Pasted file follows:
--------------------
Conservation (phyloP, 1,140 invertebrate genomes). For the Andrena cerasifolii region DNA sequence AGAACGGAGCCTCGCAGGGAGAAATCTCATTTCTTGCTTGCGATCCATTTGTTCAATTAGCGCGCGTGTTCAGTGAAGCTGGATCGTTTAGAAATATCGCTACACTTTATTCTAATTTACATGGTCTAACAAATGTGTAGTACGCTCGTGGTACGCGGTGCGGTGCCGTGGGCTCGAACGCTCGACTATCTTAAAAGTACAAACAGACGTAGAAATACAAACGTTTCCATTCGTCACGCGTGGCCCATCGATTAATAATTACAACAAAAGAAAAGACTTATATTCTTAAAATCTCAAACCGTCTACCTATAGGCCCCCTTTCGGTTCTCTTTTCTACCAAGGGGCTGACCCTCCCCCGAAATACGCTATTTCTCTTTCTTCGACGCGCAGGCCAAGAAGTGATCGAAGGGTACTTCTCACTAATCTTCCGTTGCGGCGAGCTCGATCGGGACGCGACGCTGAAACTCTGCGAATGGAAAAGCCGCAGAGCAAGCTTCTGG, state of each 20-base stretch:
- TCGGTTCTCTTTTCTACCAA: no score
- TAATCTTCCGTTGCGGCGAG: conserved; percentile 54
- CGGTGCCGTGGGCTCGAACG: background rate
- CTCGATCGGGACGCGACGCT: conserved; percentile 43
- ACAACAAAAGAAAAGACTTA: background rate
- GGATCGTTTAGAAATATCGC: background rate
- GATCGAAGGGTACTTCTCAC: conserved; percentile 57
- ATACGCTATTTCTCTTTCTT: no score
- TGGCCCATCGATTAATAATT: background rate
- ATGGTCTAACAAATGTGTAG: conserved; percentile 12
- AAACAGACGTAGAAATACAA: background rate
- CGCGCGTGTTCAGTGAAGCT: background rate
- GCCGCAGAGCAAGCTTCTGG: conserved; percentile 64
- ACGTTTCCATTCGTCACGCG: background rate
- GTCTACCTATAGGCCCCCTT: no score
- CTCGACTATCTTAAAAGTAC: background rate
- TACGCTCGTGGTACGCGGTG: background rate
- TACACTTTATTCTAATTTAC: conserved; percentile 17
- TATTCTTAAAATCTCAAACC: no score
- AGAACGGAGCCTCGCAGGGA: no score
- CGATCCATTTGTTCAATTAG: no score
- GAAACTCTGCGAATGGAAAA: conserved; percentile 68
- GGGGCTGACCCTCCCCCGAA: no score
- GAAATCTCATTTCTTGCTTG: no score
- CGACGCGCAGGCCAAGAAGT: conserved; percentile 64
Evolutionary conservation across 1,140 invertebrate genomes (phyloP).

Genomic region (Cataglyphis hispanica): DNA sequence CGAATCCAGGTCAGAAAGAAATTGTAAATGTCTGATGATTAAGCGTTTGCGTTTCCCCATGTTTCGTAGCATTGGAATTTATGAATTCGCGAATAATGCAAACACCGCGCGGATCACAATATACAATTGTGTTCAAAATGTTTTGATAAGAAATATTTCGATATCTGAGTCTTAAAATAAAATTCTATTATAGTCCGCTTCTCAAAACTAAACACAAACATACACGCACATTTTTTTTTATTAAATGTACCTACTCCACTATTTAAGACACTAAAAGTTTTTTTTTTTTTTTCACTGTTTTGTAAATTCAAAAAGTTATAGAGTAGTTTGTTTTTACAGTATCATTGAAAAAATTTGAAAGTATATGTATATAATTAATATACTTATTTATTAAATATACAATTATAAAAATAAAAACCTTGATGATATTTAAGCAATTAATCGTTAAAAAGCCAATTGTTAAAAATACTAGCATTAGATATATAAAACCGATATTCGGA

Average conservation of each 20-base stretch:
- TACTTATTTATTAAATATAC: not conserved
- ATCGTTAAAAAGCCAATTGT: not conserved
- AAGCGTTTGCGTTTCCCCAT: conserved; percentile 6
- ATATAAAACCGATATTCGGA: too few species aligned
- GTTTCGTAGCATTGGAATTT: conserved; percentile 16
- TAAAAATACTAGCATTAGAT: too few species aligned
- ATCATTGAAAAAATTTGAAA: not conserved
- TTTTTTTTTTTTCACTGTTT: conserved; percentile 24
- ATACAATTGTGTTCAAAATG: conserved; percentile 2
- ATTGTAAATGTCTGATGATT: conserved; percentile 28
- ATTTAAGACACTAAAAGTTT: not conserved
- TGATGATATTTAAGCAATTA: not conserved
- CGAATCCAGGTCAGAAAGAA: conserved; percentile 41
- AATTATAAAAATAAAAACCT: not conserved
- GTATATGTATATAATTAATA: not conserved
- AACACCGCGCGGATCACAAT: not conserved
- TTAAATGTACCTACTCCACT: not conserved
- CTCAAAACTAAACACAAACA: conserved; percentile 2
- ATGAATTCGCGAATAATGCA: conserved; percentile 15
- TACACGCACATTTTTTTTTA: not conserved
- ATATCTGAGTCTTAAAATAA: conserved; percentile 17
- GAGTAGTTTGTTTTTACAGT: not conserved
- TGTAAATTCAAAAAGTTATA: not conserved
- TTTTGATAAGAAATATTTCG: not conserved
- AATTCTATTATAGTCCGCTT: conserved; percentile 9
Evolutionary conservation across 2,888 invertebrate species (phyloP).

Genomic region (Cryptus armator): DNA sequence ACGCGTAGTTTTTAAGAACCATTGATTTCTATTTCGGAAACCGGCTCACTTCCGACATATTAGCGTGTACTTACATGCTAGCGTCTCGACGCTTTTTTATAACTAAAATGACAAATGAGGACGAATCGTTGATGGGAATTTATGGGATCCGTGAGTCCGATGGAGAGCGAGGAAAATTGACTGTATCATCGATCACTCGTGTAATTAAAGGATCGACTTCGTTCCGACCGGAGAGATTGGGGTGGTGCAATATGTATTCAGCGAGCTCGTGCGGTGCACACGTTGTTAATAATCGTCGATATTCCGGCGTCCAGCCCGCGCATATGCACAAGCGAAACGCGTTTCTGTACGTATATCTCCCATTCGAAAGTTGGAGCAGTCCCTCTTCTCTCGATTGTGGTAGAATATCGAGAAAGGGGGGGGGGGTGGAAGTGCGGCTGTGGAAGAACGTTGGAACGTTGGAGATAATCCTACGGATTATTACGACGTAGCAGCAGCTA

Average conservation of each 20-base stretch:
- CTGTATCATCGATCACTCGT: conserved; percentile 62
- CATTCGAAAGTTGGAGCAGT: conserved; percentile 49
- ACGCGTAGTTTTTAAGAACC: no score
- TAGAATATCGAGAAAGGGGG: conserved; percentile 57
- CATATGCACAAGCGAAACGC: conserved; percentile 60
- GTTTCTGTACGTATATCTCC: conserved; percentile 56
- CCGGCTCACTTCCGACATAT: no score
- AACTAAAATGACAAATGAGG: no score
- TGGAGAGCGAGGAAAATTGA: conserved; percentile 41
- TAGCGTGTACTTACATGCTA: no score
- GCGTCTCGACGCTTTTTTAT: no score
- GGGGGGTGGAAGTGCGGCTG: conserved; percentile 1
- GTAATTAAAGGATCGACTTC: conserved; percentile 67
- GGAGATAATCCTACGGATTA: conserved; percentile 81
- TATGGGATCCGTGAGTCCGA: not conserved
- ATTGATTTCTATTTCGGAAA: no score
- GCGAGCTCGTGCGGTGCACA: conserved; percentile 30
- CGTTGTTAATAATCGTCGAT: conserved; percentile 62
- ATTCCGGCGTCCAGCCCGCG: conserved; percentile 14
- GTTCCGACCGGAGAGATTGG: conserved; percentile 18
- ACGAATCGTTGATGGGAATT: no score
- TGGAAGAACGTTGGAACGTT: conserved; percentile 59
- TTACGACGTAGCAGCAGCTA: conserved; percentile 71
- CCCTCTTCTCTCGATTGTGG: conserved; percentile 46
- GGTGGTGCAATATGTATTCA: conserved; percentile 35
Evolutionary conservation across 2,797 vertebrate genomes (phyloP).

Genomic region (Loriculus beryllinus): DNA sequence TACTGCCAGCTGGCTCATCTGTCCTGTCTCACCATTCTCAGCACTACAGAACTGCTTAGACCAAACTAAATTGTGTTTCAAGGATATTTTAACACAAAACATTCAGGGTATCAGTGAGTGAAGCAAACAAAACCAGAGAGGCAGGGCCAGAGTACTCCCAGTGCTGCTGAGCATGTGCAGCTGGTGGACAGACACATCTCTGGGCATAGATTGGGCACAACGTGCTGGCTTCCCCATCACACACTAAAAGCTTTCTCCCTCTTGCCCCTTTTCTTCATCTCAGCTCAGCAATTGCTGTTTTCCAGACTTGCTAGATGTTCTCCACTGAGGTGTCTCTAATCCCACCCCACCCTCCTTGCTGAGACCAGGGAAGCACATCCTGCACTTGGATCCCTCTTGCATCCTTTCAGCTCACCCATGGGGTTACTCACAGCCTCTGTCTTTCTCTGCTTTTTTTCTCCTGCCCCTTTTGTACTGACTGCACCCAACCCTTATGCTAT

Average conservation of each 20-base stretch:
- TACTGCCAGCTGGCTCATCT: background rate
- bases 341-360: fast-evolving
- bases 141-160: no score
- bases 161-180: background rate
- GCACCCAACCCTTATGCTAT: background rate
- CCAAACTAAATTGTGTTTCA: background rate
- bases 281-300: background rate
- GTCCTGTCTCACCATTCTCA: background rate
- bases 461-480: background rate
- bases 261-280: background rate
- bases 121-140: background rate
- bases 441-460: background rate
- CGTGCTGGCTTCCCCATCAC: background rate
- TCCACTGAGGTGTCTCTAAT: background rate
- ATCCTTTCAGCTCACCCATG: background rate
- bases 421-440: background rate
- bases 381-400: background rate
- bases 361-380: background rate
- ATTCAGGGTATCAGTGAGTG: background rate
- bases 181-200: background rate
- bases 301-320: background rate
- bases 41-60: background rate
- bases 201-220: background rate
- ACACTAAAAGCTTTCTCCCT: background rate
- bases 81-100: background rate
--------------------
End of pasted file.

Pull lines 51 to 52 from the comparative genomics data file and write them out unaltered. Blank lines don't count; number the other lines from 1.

- GAGTAGTTTGTTTTTACAGT: not conserved
- TGTAAATTCAAAAAGTTATA: not conserved